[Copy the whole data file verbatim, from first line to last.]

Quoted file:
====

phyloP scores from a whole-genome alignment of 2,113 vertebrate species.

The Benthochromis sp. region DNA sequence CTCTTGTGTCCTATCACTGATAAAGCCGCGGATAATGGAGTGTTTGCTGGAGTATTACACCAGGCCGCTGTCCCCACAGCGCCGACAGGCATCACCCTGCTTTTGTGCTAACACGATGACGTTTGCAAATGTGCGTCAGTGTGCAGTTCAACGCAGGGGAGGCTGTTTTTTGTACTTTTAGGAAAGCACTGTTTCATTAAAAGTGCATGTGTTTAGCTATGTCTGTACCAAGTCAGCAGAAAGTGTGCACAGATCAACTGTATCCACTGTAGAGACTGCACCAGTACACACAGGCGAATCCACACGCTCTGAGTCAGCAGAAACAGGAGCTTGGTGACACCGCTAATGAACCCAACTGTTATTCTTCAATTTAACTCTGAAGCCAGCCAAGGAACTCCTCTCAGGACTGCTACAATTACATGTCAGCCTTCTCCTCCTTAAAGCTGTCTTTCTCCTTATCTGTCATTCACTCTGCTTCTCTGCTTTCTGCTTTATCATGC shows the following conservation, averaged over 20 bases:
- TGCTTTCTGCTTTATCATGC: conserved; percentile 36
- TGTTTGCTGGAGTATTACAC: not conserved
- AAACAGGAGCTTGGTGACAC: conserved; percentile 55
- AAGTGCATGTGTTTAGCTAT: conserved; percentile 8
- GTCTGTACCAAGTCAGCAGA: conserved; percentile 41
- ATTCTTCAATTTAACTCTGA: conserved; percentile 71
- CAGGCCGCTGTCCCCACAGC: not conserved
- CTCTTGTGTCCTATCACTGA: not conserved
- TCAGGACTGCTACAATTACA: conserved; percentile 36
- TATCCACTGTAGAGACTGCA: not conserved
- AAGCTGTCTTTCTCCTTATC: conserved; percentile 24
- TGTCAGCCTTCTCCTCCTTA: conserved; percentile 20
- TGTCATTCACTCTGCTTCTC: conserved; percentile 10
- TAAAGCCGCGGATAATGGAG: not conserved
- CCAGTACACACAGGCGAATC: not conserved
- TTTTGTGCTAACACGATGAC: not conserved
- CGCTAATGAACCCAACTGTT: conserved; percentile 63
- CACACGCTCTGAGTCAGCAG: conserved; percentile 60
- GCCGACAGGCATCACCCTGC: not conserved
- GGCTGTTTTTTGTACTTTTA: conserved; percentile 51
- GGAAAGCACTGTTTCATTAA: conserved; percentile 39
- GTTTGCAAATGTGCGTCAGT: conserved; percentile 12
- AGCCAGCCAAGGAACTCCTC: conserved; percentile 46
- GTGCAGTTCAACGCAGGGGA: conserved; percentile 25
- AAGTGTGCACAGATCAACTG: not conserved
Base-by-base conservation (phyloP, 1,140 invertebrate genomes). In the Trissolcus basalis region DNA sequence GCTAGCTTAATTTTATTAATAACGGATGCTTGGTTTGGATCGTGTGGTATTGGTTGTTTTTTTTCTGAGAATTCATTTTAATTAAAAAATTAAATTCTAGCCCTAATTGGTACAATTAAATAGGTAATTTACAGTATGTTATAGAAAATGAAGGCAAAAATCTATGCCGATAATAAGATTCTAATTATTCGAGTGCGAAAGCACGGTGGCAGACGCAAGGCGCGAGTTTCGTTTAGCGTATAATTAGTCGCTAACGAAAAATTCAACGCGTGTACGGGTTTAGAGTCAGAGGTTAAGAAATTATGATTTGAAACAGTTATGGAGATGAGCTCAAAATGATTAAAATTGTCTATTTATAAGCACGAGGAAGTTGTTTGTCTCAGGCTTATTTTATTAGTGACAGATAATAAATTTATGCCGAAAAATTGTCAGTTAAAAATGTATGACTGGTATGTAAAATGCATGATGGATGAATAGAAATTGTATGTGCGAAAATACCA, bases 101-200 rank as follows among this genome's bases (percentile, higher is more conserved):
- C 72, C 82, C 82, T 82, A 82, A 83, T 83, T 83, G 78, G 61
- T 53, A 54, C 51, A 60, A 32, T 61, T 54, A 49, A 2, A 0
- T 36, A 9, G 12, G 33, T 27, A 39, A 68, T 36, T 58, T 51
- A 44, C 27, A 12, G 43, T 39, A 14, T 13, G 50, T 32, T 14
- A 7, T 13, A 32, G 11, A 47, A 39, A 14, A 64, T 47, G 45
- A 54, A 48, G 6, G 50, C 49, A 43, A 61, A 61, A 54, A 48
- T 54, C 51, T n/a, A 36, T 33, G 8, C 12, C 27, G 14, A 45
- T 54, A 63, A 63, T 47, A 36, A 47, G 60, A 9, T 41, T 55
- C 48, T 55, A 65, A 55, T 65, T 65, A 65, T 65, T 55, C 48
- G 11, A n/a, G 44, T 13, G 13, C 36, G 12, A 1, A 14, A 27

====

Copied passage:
phyloP scores from a whole-genome alignment of 2,113 vertebrate species.

The Benthochromis sp. region DNA sequence CTCTTGTGTCCTATCACTGATAAAGCCGCGGATAATGGAGTGTTTGCTGGAGTATTACACCAGGCCGCTGTCCCCACAGCGCCGACAGGCATCACCCTGCTTTTGTGCTAACACGATGACGTTTGCAAATGTGCGTCAGTGTGCAGTTCAACGCAGGGGAGGCTGTTTTTTGTACTTTTAGGAAAGCACTGTTTCATTAAAAGTGCATGTGTTTAGCTATGTCTGTACCAAGTCAGCAGAAAGTGTGCACAGATCAACTGTATCCACTGTAGAGACTGCACCAGTACACACAGGCGAATCCACACGCTCTGAGTCAGCAGAAACAGGAGCTTGGTGACACCGCTAATGAACCCAACTGTTATTCTTCAATTTAACTCTGAAGCCAGCCAAGGAACTCCTCTCAGGACTGCTACAATTACATGTCAGCCTTCTCCTCCTTAAAGCTGTCTTTCTCCTTATCTGTCATTCACTCTGCTTCTCTGCTTTCTGCTTTATCATGC shows the following conservation, averaged over 20 bases:
- TGCTTTCTGCTTTATCATGC: conserved; percentile 36
- TGTTTGCTGGAGTATTACAC: not conserved
- AAACAGGAGCTTGGTGACAC: conserved; percentile 55
- AAGTGCATGTGTTTAGCTAT: conserved; percentile 8
- GTCTGTACCAAGTCAGCAGA: conserved; percentile 41
- ATTCTTCAATTTAACTCTGA: conserved; percentile 71
- CAGGCCGCTGTCCCCACAGC: not conserved
- CTCTTGTGTCCTATCACTGA: not conserved
- TCAGGACTGCTACAATTACA: conserved; percentile 36
- TATCCACTGTAGAGACTGCA: not conserved
- AAGCTGTCTTTCTCCTTATC: conserved; percentile 24
- TGTCAGCCTTCTCCTCCTTA: conserved; percentile 20
- TGTCATTCACTCTGCTTCTC: conserved; percentile 10
- TAAAGCCGCGGATAATGGAG: not conserved
- CCAGTACACACAGGCGAATC: not conserved
- TTTTGTGCTAACACGATGAC: not conserved
- CGCTAATGAACCCAACTGTT: conserved; percentile 63
- CACACGCTCTGAGTCAGCAG: conserved; percentile 60
- GCCGACAGGCATCACCCTGC: not conserved
- GGCTGTTTTTTGTACTTTTA: conserved; percentile 51
- GGAAAGCACTGTTTCATTAA: conserved; percentile 39
- GTTTGCAAATGTGCGTCAGT: conserved; percentile 12
- AGCCAGCCAAGGAACTCCTC: conserved; percentile 46
- GTGCAGTTCAACGCAGGGGA: conserved; percentile 25
- AAGTGTGCACAGATCAACTG: not conserved
Base-by-base conservation (phyloP, 1,140 invertebrate genomes). In the Trissolcus basalis region DNA sequence GCTAGCTTAATTTTATTAATAACGGATGCTTGGTTTGGATCGTGTGGTATTGGTTGTTTTTTTTCTGAGAATTCATTTTAATTAAAAAATTAAATTCTAGCCCTAATTGGTACAATTAAATAGGTAATTTACAGTATGTTATAGAAAATGAAGGCAAAAATCTATGCCGATAATAAGATTCTAATTATTCGAGTGCGAAAGCACGGTGGCAGACGCAAGGCGCGAGTTTCGTTTAGCGTATAATTAGTCGCTAACGAAAAATTCAACGCGTGTACGGGTTTAGAGTCAGAGGTTAAGAAATTATGATTTGAAACAGTTATGGAGATGAGCTCAAAATGATTAAAATTGTCTATTTATAAGCACGAGGAAGTTGTTTGTCTCAGGCTTATTTTATTAGTGACAGATAATAAATTTATGCCGAAAAATTGTCAGTTAAAAATGTATGACTGGTATGTAAAATGCATGATGGATGAATAGAAATTGTATGTGCGAAAATACCA, bases 101-200 rank as follows among this genome's bases (percentile, higher is more conserved):
- C 72, C 82, C 82, T 82, A 82, A 83, T 83, T 83, G 78, G 61
- T 53, A 54, C 51, A 60, A 32, T 61, T 54, A 49, A 2, A 0
- T 36, A 9, G 12, G 33, T 27, A 39, A 68, T 36, T 58, T 51
- A 44, C 27, A 12, G 43, T 39, A 14, T 13, G 50, T 32, T 14
- A 7, T 13, A 32, G 11, A 47, A 39, A 14, A 64, T 47, G 45
- A 54, A 48, G 6, G 50, C 49, A 43, A 61, A 61, A 54, A 48
- T 54, C 51, T n/a, A 36, T 33, G 8, C 12, C 27, G 14, A 45
- T 54, A 63, A 63, T 47, A 36, A 47, G 60, A 9, T 41, T 55
- C 48, T 55, A 65, A 55, T 65, T 65, A 65, T 65, T 55, C 48
- G 11, A n/a, G 44, T 13, G 13, C 36, G 12, A 1, A 14, A 27